This is the first of three articles by Paul T Horgan leading up to the 30th anniversary of Tiananmen Square on June 4, suggesting that modern repressive regimes have to lose the will to govern before they can fall.
NINETEEN eighty-nine was an eventful year in Left-wing global politics. The man of the moment was Mikhail Gorbachev, who was trying to preserve communism in the USSR in the midst of a devastating economic crisis caused by his party’s corrupt ideology and ruinous policies. Soviet citizens had had enough of the system failing to deliver goods and services. Strikes were illegal in the USSR. Public protest could have lethal consequences. So a people beset by perennial shortages and unable to complain resorted to slacking off, except when they could be rewarded by a black market which had by then become the true Soviet economy.
One cause of the national malaise was the long war in Afghanistan. For all the vaunted strength of the armoured regiments and nuclear weapons annually paraded in Red Square, the USSR was being taught a very sharp lesson about the pitfalls of the kind of asymmetric warfare it had promoted in Vietnam and elsewhere. But by that year it was time to throw in the towel. The troops were removed. The misadventure in the Great Game Mark II had as profound an effect on the comrades as withdrawal from Vietnam had on the USA in the 1970s.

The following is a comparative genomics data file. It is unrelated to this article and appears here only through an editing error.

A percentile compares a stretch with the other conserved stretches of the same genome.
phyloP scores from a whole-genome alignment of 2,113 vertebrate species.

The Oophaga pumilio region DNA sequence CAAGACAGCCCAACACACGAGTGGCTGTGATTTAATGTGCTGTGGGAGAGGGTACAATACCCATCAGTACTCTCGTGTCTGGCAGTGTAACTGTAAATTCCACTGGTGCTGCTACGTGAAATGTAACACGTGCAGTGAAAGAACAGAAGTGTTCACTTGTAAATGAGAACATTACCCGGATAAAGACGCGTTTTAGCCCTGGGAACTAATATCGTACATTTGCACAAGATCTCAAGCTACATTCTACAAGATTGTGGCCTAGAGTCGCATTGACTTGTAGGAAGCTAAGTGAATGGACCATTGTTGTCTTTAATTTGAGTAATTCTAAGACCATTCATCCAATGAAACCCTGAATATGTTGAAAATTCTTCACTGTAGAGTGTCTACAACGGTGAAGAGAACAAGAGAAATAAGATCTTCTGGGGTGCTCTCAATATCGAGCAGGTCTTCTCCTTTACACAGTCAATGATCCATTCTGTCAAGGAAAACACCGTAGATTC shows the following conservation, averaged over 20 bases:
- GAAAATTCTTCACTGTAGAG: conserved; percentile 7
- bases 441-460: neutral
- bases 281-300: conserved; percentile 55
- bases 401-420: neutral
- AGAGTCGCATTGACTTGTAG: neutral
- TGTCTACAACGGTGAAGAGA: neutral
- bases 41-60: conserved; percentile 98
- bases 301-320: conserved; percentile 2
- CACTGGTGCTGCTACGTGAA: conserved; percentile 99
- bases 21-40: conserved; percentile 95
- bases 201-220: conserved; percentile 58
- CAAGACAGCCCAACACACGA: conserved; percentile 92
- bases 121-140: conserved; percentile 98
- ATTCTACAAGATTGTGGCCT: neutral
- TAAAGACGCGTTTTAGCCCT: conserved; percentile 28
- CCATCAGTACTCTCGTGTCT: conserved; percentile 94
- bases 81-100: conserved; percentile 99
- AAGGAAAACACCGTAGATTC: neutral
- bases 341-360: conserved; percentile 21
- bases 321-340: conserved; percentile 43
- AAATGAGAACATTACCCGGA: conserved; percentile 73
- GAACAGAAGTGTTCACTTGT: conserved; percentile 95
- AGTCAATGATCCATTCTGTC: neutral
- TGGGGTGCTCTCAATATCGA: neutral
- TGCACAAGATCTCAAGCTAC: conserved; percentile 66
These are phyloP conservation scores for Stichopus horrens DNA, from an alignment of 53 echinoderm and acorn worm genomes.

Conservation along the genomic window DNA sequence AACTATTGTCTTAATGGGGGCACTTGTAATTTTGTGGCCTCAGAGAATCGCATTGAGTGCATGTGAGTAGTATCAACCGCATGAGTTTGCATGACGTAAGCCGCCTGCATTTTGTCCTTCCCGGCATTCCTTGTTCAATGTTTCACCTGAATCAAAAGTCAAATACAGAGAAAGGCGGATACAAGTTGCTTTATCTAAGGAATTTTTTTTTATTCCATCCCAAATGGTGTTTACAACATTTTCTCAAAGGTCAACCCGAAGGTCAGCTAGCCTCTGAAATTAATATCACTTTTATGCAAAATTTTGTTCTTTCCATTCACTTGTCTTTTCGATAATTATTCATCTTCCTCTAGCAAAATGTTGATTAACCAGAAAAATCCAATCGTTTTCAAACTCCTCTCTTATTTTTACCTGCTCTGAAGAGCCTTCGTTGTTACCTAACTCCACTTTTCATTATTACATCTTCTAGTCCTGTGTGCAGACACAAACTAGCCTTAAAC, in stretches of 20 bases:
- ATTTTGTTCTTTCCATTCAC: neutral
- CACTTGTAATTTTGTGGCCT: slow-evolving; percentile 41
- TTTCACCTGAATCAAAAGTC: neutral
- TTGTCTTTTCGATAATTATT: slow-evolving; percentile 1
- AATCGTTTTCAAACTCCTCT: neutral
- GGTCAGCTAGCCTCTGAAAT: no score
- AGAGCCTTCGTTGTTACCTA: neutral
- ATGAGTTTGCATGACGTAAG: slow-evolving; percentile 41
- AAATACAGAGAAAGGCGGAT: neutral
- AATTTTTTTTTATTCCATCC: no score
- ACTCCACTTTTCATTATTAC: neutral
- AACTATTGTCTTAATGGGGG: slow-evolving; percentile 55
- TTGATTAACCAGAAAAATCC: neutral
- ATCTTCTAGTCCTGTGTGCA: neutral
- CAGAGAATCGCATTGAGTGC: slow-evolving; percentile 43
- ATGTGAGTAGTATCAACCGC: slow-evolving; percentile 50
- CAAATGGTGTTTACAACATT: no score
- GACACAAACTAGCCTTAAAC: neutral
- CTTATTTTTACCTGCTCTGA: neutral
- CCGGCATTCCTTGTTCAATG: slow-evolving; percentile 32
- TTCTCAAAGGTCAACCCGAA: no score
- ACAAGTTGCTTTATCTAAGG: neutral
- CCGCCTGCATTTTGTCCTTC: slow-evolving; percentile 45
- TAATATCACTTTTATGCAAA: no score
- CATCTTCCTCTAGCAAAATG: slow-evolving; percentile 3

Gorbachev’s response to the problems was not to crack down, but to liberalise his regime. He was the first man to lead the USSR who had not had any position of power during the Stalin years and this informed his policies. For taking this step, he was seen as a hero throughout the world. That alone is an indicator of how the USSR was truly regarded globally. It was not as the beacon of Marxist-Leninist hope, ready to enlighten the world as a counterbalance to American capitalism. Instead it was a throwback to the totalitarian regimes of the first half of the 20th century and the greatest threat to world safety.
Wherever Gorbachev went out of his own country, he was feted like a superstar. This was especially so in China. His arrival in the spring of that year precipitated a sit-in by students in Tiananmen Square, Beijing. A Chinese version of the Statue of Liberty, the ‘Goddess of Democracy’, was erected. To the global media, it seemed that the communist liberalisation could be infectious and that China would be next.
It was not to be. China had already been steadily liberalising its economy since the death of Mao. It had not had the perceived challenge of capitalist powers on its borders and did not maintain a series of slave states or subsidise ‘armed struggles’ overseas. Its version of communism had not been dealt the mortal blow of a military defeat on its borders. Its military budget had apparently not bankrupted the economy. After Gorbachev departed, the Chinese security forces moved in, and, under the glare of the global media, massacred the demonstrators. It was disclosed in 2017 that a minimum of 10,000 people were murdered by the Chinese state during the crackdown. The whole event was written out of official Chinese history, and recast as a violent uprising of dissidents that was put down in the name of civic order.